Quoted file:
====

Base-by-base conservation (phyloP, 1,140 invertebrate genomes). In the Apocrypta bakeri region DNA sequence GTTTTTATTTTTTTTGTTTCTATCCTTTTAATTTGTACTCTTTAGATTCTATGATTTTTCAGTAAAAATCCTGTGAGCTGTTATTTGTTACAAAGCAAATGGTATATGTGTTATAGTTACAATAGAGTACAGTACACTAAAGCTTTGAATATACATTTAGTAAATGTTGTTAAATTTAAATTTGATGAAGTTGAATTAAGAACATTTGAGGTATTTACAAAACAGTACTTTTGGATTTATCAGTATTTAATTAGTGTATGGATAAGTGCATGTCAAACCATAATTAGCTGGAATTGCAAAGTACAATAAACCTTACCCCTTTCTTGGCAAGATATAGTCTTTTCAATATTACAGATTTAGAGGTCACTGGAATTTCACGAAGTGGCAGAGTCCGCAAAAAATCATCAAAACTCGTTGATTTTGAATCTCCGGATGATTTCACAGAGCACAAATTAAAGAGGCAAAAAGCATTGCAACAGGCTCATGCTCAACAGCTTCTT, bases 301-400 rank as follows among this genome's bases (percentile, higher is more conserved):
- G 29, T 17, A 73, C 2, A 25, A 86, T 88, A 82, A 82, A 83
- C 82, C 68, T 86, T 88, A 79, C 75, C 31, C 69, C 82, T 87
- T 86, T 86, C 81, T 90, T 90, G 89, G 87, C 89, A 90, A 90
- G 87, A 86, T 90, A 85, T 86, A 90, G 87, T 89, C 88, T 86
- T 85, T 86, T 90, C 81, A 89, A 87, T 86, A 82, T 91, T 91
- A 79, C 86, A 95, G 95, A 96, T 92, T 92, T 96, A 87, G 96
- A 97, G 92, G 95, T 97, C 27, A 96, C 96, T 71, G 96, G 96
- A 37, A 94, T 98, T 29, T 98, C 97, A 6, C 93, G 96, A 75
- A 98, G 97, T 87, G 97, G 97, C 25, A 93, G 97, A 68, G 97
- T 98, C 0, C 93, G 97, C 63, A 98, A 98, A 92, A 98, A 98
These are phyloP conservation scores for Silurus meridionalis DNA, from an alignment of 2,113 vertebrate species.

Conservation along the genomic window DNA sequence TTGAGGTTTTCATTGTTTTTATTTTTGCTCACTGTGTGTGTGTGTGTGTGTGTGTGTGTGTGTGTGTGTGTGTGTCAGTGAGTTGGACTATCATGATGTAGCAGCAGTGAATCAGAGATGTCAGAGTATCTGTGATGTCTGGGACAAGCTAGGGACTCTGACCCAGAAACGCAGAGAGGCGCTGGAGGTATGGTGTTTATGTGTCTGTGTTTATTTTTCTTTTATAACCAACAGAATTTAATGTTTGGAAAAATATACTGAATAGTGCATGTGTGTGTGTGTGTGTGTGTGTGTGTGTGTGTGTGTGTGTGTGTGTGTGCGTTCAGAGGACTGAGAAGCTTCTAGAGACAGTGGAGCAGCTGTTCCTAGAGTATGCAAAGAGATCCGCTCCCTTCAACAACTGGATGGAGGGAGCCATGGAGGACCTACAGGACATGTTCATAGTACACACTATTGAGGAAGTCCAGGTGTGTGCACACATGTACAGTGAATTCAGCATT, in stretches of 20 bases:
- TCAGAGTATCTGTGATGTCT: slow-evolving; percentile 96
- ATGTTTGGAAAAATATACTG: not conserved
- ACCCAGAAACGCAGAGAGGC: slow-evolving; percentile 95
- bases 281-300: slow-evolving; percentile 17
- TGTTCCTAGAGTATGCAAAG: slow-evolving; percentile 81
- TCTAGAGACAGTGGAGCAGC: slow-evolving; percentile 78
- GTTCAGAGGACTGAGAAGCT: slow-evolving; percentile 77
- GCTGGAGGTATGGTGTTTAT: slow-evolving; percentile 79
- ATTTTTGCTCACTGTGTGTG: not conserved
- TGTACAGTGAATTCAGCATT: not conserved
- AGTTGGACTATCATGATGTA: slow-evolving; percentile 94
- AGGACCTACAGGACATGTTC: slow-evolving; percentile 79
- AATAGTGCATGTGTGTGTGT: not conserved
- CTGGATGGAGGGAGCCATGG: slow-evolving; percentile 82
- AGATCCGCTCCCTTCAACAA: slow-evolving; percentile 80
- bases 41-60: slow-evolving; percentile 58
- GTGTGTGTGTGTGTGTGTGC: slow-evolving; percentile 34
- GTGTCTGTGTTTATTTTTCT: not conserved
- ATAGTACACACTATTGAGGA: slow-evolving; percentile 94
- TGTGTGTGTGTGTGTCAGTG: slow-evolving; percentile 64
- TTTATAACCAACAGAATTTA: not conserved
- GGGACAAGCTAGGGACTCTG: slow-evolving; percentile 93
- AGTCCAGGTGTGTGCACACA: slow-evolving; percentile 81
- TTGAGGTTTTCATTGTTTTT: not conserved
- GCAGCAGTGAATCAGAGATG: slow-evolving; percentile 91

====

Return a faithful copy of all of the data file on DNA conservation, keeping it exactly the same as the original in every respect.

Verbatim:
Base-by-base conservation (phyloP, 1,140 invertebrate genomes). In the Apocrypta bakeri region DNA sequence GTTTTTATTTTTTTTGTTTCTATCCTTTTAATTTGTACTCTTTAGATTCTATGATTTTTCAGTAAAAATCCTGTGAGCTGTTATTTGTTACAAAGCAAATGGTATATGTGTTATAGTTACAATAGAGTACAGTACACTAAAGCTTTGAATATACATTTAGTAAATGTTGTTAAATTTAAATTTGATGAAGTTGAATTAAGAACATTTGAGGTATTTACAAAACAGTACTTTTGGATTTATCAGTATTTAATTAGTGTATGGATAAGTGCATGTCAAACCATAATTAGCTGGAATTGCAAAGTACAATAAACCTTACCCCTTTCTTGGCAAGATATAGTCTTTTCAATATTACAGATTTAGAGGTCACTGGAATTTCACGAAGTGGCAGAGTCCGCAAAAAATCATCAAAACTCGTTGATTTTGAATCTCCGGATGATTTCACAGAGCACAAATTAAAGAGGCAAAAAGCATTGCAACAGGCTCATGCTCAACAGCTTCTT, bases 301-400 rank as follows among this genome's bases (percentile, higher is more conserved):
- G 29, T 17, A 73, C 2, A 25, A 86, T 88, A 82, A 82, A 83
- C 82, C 68, T 86, T 88, A 79, C 75, C 31, C 69, C 82, T 87
- T 86, T 86, C 81, T 90, T 90, G 89, G 87, C 89, A 90, A 90
- G 87, A 86, T 90, A 85, T 86, A 90, G 87, T 89, C 88, T 86
- T 85, T 86, T 90, C 81, A 89, A 87, T 86, A 82, T 91, T 91
- A 79, C 86, A 95, G 95, A 96, T 92, T 92, T 96, A 87, G 96
- A 97, G 92, G 95, T 97, C 27, A 96, C 96, T 71, G 96, G 96
- A 37, A 94, T 98, T 29, T 98, C 97, A 6, C 93, G 96, A 75
- A 98, G 97, T 87, G 97, G 97, C 25, A 93, G 97, A 68, G 97
- T 98, C 0, C 93, G 97, C 63, A 98, A 98, A 92, A 98, A 98
These are phyloP conservation scores for Silurus meridionalis DNA, from an alignment of 2,113 vertebrate species.

Conservation along the genomic window DNA sequence TTGAGGTTTTCATTGTTTTTATTTTTGCTCACTGTGTGTGTGTGTGTGTGTGTGTGTGTGTGTGTGTGTGTGTGTCAGTGAGTTGGACTATCATGATGTAGCAGCAGTGAATCAGAGATGTCAGAGTATCTGTGATGTCTGGGACAAGCTAGGGACTCTGACCCAGAAACGCAGAGAGGCGCTGGAGGTATGGTGTTTATGTGTCTGTGTTTATTTTTCTTTTATAACCAACAGAATTTAATGTTTGGAAAAATATACTGAATAGTGCATGTGTGTGTGTGTGTGTGTGTGTGTGTGTGTGTGTGTGTGTGTGTGTGTGCGTTCAGAGGACTGAGAAGCTTCTAGAGACAGTGGAGCAGCTGTTCCTAGAGTATGCAAAGAGATCCGCTCCCTTCAACAACTGGATGGAGGGAGCCATGGAGGACCTACAGGACATGTTCATAGTACACACTATTGAGGAAGTCCAGGTGTGTGCACACATGTACAGTGAATTCAGCATT, in stretches of 20 bases:
- TCAGAGTATCTGTGATGTCT: slow-evolving; percentile 96
- ATGTTTGGAAAAATATACTG: not conserved
- ACCCAGAAACGCAGAGAGGC: slow-evolving; percentile 95
- bases 281-300: slow-evolving; percentile 17
- TGTTCCTAGAGTATGCAAAG: slow-evolving; percentile 81
- TCTAGAGACAGTGGAGCAGC: slow-evolving; percentile 78
- GTTCAGAGGACTGAGAAGCT: slow-evolving; percentile 77
- GCTGGAGGTATGGTGTTTAT: slow-evolving; percentile 79
- ATTTTTGCTCACTGTGTGTG: not conserved
- TGTACAGTGAATTCAGCATT: not conserved
- AGTTGGACTATCATGATGTA: slow-evolving; percentile 94
- AGGACCTACAGGACATGTTC: slow-evolving; percentile 79
- AATAGTGCATGTGTGTGTGT: not conserved
- CTGGATGGAGGGAGCCATGG: slow-evolving; percentile 82
- AGATCCGCTCCCTTCAACAA: slow-evolving; percentile 80
- bases 41-60: slow-evolving; percentile 58
- GTGTGTGTGTGTGTGTGTGC: slow-evolving; percentile 34
- GTGTCTGTGTTTATTTTTCT: not conserved
- ATAGTACACACTATTGAGGA: slow-evolving; percentile 94
- TGTGTGTGTGTGTGTCAGTG: slow-evolving; percentile 64
- TTTATAACCAACAGAATTTA: not conserved
- GGGACAAGCTAGGGACTCTG: slow-evolving; percentile 93
- AGTCCAGGTGTGTGCACACA: slow-evolving; percentile 81
- TTGAGGTTTTCATTGTTTTT: not conserved
- GCAGCAGTGAATCAGAGATG: slow-evolving; percentile 91